5. Lastly, he is a puppy!  Don't forget but forgive and work with him.  He learns everything from your action or inaction.  Everything you do is a reinforcer of his behavior. 


Best of luck and I encourage you to read clicker training books or even better, enroll in a clicker training puppy class and then you will have personal advice and hands-on help.

Be careful how you correct...

If he's turning on you when you try to stop him, you are either being too aggressive about it or he's associating your stopping him as being more play. How are your kids interacting with him? If they are flailing around, roughing him up, or being excitable with him, this will cause him to associate them as play-things. Teach your kids to be calm with the puppy, rather than playful. Everyone wants a puppy so they can play roughly with it, or so their children can, without realizing that playing with a puppy roughly means the puppy will play rough back by biting, jumping, growling. ALL interaction between the kids and the puppy should be closely supervised so you can make sure the kids behave appropriately and so you can send the puppy immediately to a time-out (in a bathroom or crate) when he starts nipping, etc. The kids should always have a toy with them so the puppy has something to chew on instead of them, and they should stick it in the puppy's mouth right away. This stage will pass, but only if you're consistent. If you give up or if the puppy is accidentally rewarded too often for nipping, he'll always be that way. Do not approach the puppy will develop the habit and be that way into adulthood. Just stay on it and he'll start to figure out the fun is over as soon as he starts nipping. I usually strongly discourage puppies for families with small children because most people can't handle the training necessary to prevent the children from teaching the puppy bad behaviors.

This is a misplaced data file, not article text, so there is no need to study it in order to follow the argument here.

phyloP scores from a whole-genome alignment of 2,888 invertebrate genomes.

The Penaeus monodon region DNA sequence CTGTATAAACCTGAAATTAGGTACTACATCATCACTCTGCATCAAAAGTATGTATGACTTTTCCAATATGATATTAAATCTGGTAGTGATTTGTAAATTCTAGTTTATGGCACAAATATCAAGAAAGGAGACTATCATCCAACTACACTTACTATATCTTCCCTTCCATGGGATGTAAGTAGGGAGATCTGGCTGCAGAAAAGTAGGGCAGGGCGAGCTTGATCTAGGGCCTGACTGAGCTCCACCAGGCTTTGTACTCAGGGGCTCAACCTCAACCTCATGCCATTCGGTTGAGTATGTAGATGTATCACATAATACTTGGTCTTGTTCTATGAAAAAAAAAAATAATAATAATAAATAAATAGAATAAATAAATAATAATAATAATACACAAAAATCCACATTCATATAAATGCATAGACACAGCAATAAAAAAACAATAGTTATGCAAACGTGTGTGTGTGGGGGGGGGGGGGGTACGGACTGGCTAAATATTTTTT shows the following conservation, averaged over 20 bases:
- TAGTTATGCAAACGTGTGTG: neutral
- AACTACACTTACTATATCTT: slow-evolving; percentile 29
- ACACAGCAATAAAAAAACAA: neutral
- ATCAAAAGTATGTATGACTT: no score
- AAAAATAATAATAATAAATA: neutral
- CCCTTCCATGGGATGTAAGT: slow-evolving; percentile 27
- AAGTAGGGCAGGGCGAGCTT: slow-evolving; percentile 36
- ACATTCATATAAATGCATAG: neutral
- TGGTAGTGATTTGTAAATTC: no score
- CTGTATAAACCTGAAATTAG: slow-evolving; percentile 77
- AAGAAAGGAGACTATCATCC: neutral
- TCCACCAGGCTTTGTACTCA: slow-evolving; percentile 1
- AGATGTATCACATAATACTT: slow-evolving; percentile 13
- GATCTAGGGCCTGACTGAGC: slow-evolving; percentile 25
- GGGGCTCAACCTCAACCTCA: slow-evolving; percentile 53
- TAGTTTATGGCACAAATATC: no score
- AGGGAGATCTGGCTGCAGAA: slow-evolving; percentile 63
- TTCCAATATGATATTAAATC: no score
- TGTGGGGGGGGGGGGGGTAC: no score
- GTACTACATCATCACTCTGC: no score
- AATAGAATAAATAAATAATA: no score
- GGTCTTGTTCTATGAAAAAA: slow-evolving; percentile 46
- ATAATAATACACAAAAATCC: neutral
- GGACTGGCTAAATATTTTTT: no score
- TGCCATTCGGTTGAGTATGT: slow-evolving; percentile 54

Will definitely try this...

I too have a very nippy puppy - an 8 week old Working Cocker Spaniel.  She particularly likes having a go at my two daughters tights when they come home from school!! 

Am off to buy a clicker in the morning...